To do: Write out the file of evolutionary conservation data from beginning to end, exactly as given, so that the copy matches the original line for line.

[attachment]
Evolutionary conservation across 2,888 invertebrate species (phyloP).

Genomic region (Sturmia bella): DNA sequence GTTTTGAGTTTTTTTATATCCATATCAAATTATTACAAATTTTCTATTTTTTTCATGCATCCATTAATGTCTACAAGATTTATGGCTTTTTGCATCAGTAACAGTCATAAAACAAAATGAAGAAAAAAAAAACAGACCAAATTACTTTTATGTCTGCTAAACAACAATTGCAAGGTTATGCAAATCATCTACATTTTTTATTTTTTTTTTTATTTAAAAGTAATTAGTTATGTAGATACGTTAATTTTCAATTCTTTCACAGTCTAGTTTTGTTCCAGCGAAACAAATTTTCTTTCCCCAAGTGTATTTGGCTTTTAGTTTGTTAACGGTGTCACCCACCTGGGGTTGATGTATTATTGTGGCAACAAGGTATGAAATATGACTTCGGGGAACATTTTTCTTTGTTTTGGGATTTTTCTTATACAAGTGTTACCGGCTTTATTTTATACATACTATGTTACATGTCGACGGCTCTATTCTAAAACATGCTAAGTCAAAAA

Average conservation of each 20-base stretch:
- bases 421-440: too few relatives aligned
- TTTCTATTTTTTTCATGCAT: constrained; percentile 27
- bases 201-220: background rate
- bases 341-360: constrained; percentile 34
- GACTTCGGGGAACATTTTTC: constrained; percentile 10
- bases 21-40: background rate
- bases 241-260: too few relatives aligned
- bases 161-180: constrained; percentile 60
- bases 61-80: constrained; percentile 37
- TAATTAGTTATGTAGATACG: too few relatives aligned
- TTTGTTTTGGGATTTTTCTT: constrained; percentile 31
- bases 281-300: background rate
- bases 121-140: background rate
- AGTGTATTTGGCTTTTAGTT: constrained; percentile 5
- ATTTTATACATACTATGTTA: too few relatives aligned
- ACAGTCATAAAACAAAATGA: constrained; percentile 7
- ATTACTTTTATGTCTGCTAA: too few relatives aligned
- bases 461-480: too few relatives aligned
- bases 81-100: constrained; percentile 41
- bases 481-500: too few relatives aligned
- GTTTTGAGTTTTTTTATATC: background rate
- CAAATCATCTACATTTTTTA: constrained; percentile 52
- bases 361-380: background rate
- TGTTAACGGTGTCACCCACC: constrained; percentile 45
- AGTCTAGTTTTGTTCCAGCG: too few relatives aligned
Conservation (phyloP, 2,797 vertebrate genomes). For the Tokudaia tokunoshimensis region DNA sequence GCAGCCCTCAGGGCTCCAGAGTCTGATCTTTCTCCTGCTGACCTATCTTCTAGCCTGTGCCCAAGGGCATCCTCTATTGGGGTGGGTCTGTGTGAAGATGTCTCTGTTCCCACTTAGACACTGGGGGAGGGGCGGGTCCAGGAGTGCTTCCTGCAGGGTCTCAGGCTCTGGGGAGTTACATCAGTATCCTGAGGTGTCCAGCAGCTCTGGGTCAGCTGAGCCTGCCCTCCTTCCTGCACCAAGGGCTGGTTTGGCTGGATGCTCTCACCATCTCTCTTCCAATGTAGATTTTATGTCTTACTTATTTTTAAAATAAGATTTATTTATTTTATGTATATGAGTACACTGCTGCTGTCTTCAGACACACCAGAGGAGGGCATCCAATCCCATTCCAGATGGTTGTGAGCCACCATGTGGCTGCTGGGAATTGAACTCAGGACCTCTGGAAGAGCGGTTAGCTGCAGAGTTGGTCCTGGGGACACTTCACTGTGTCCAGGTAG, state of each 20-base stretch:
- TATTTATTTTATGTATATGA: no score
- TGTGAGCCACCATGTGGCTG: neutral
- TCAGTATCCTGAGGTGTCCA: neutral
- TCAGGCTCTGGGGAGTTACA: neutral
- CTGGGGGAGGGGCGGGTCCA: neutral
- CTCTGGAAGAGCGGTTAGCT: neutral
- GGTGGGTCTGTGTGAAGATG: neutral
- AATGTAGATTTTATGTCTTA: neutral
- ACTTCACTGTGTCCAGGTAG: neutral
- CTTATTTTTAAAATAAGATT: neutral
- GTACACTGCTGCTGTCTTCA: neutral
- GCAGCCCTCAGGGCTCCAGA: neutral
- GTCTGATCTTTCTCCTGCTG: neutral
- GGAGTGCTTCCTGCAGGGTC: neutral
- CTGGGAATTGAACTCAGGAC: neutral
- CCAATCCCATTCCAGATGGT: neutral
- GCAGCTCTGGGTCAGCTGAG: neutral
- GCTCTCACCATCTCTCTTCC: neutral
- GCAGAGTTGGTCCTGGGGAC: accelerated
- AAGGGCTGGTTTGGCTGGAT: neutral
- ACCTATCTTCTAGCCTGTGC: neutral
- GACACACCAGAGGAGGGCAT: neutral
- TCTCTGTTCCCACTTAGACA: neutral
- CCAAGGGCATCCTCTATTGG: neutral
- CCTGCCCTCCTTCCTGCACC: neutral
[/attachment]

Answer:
Evolutionary conservation across 2,888 invertebrate species (phyloP).

Genomic region (Sturmia bella): DNA sequence GTTTTGAGTTTTTTTATATCCATATCAAATTATTACAAATTTTCTATTTTTTTCATGCATCCATTAATGTCTACAAGATTTATGGCTTTTTGCATCAGTAACAGTCATAAAACAAAATGAAGAAAAAAAAAACAGACCAAATTACTTTTATGTCTGCTAAACAACAATTGCAAGGTTATGCAAATCATCTACATTTTTTATTTTTTTTTTTATTTAAAAGTAATTAGTTATGTAGATACGTTAATTTTCAATTCTTTCACAGTCTAGTTTTGTTCCAGCGAAACAAATTTTCTTTCCCCAAGTGTATTTGGCTTTTAGTTTGTTAACGGTGTCACCCACCTGGGGTTGATGTATTATTGTGGCAACAAGGTATGAAATATGACTTCGGGGAACATTTTTCTTTGTTTTGGGATTTTTCTTATACAAGTGTTACCGGCTTTATTTTATACATACTATGTTACATGTCGACGGCTCTATTCTAAAACATGCTAAGTCAAAAA

Average conservation of each 20-base stretch:
- bases 421-440: too few relatives aligned
- TTTCTATTTTTTTCATGCAT: constrained; percentile 27
- bases 201-220: background rate
- bases 341-360: constrained; percentile 34
- GACTTCGGGGAACATTTTTC: constrained; percentile 10
- bases 21-40: background rate
- bases 241-260: too few relatives aligned
- bases 161-180: constrained; percentile 60
- bases 61-80: constrained; percentile 37
- TAATTAGTTATGTAGATACG: too few relatives aligned
- TTTGTTTTGGGATTTTTCTT: constrained; percentile 31
- bases 281-300: background rate
- bases 121-140: background rate
- AGTGTATTTGGCTTTTAGTT: constrained; percentile 5
- ATTTTATACATACTATGTTA: too few relatives aligned
- ACAGTCATAAAACAAAATGA: constrained; percentile 7
- ATTACTTTTATGTCTGCTAA: too few relatives aligned
- bases 461-480: too few relatives aligned
- bases 81-100: constrained; percentile 41
- bases 481-500: too few relatives aligned
- GTTTTGAGTTTTTTTATATC: background rate
- CAAATCATCTACATTTTTTA: constrained; percentile 52
- bases 361-380: background rate
- TGTTAACGGTGTCACCCACC: constrained; percentile 45
- AGTCTAGTTTTGTTCCAGCG: too few relatives aligned
Conservation (phyloP, 2,797 vertebrate genomes). For the Tokudaia tokunoshimensis region DNA sequence GCAGCCCTCAGGGCTCCAGAGTCTGATCTTTCTCCTGCTGACCTATCTTCTAGCCTGTGCCCAAGGGCATCCTCTATTGGGGTGGGTCTGTGTGAAGATGTCTCTGTTCCCACTTAGACACTGGGGGAGGGGCGGGTCCAGGAGTGCTTCCTGCAGGGTCTCAGGCTCTGGGGAGTTACATCAGTATCCTGAGGTGTCCAGCAGCTCTGGGTCAGCTGAGCCTGCCCTCCTTCCTGCACCAAGGGCTGGTTTGGCTGGATGCTCTCACCATCTCTCTTCCAATGTAGATTTTATGTCTTACTTATTTTTAAAATAAGATTTATTTATTTTATGTATATGAGTACACTGCTGCTGTCTTCAGACACACCAGAGGAGGGCATCCAATCCCATTCCAGATGGTTGTGAGCCACCATGTGGCTGCTGGGAATTGAACTCAGGACCTCTGGAAGAGCGGTTAGCTGCAGAGTTGGTCCTGGGGACACTTCACTGTGTCCAGGTAG, state of each 20-base stretch:
- TATTTATTTTATGTATATGA: no score
- TGTGAGCCACCATGTGGCTG: neutral
- TCAGTATCCTGAGGTGTCCA: neutral
- TCAGGCTCTGGGGAGTTACA: neutral
- CTGGGGGAGGGGCGGGTCCA: neutral
- CTCTGGAAGAGCGGTTAGCT: neutral
- GGTGGGTCTGTGTGAAGATG: neutral
- AATGTAGATTTTATGTCTTA: neutral
- ACTTCACTGTGTCCAGGTAG: neutral
- CTTATTTTTAAAATAAGATT: neutral
- GTACACTGCTGCTGTCTTCA: neutral
- GCAGCCCTCAGGGCTCCAGA: neutral
- GTCTGATCTTTCTCCTGCTG: neutral
- GGAGTGCTTCCTGCAGGGTC: neutral
- CTGGGAATTGAACTCAGGAC: neutral
- CCAATCCCATTCCAGATGGT: neutral
- GCAGCTCTGGGTCAGCTGAG: neutral
- GCTCTCACCATCTCTCTTCC: neutral
- GCAGAGTTGGTCCTGGGGAC: accelerated
- AAGGGCTGGTTTGGCTGGAT: neutral
- ACCTATCTTCTAGCCTGTGC: neutral
- GACACACCAGAGGAGGGCAT: neutral
- TCTCTGTTCCCACTTAGACA: neutral
- CCAAGGGCATCCTCTATTGG: neutral
- CCTGCCCTCCTTCCTGCACC: neutral